The US Securities and Exchange Commission (SEC) and Ripple Labs each want a federal judge to rule either that the crypto firm linked to the cryptocurrency XRP violated federal securities laws or otherwise dismiss the lawsuit without requiring long trial.
The SEC and Ripple both filed motions for summary judgment in the Southern District of New York, asking U.S. District Judge Analisa Torres to issue a ruling based on arguments filed in accompanying documents. The documents were released to a federal court database on Friday.
The SEC sued Ripple Labs, CEO Brad Garlinghouse and Chairman Chris Larsen in December 2020 (one day before former SEC Chairman Jay Clayton resigned) alleging that it had raised over $1.3 billion by selling XRP to unregistered securities transactions. Ripple argued that XRP sales and transactions did not meet the principles of the Howey Test, a Supreme Court case that has served as a way to determine whether something is a security for the past few decades.
The parties have filed various discovery motions over the past two years without really challenging the real underlying issue – whether Ripple violated securities laws by selling XRP. Motions for summary judgment mean the parties are asking the court to actually decide whether either the SEC or Ripple has provided enough to prove one way or the other whether there was a violation.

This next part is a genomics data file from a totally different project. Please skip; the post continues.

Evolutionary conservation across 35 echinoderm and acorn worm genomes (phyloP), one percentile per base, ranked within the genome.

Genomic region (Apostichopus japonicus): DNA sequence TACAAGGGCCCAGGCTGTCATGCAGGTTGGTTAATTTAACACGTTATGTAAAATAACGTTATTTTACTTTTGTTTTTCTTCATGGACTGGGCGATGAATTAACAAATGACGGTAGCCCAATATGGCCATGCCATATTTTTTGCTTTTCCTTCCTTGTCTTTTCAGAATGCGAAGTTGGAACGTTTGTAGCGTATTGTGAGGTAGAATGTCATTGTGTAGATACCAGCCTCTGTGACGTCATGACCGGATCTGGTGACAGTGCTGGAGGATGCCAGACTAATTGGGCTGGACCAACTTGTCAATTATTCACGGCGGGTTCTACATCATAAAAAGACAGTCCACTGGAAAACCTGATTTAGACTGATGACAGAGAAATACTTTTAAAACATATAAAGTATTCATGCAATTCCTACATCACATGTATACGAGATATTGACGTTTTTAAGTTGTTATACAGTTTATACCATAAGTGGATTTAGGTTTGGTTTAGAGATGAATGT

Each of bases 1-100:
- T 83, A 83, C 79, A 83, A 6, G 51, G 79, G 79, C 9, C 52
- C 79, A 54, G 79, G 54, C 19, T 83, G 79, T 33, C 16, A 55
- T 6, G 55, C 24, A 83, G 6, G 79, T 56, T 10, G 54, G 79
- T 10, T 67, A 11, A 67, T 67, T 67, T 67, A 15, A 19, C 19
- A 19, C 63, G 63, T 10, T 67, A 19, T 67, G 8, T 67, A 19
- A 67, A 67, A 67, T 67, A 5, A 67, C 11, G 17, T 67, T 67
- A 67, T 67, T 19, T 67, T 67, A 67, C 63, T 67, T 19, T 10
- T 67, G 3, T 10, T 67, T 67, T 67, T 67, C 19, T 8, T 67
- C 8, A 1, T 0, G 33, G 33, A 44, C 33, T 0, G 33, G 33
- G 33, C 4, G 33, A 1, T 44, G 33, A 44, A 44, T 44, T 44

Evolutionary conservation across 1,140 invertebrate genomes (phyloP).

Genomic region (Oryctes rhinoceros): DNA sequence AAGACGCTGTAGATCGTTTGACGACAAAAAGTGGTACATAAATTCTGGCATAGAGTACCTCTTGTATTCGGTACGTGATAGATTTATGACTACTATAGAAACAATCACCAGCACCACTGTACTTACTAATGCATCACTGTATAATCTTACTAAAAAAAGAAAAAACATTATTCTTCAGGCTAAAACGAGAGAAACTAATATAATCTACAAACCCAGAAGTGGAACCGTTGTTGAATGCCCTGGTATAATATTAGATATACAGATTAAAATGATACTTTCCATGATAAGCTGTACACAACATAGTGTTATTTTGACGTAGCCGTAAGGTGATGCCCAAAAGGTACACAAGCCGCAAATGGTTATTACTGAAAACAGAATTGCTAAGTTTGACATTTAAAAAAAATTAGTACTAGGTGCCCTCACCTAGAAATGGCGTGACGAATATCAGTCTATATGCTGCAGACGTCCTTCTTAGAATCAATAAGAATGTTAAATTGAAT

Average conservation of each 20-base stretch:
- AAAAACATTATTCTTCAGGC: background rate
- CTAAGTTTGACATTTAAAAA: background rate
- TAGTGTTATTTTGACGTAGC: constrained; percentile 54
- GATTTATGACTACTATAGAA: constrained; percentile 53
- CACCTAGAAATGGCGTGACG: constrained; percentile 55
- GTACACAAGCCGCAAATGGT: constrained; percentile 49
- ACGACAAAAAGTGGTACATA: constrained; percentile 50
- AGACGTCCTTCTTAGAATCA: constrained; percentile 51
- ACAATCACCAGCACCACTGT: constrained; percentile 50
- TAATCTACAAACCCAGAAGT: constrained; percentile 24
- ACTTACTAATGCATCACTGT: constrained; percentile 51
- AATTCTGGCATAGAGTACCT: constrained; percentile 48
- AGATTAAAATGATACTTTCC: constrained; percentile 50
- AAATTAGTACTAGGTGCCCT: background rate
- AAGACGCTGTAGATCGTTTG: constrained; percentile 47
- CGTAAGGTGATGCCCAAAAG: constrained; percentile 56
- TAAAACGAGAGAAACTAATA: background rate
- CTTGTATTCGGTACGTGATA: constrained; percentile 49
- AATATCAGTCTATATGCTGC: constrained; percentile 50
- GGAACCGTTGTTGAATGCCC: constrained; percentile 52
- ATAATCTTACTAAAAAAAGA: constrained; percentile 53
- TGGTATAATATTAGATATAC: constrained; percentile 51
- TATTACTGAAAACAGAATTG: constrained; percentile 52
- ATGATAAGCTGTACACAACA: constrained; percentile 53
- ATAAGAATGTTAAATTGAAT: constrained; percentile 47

The SEC argued, among other things, that various statements by Ripple executives demonstrate that Ripple sold XRP and XRP investors bought the cryptocurrency with the belief that their value would increase over time.
“Ripple has made public the various steps it has taken and would take to find a ‘use’ for XRP and to protect the integrity and liquidity of XRP markets,” the SEC said in its filing.
For its part, one of Ripple’s arguments was that there was no contract between the company and XRP investors and that there was no joint venture, one of Howey’s demands.
Many XRP holders who bought through exchanges would not know who they were buying the tokens from, the company’s filing said.
“Even if the SEC were to engage in a delayed, post-discovery transaction-by-transaction analysis to identify XRP bids and sales with contracts, its claim would fail as a matter of law. None of these contracts granted post-sale rights to the recipients to Ripple or post-sale obligations were imposed on Ripple to act for the benefit of those recipients,” the filing said.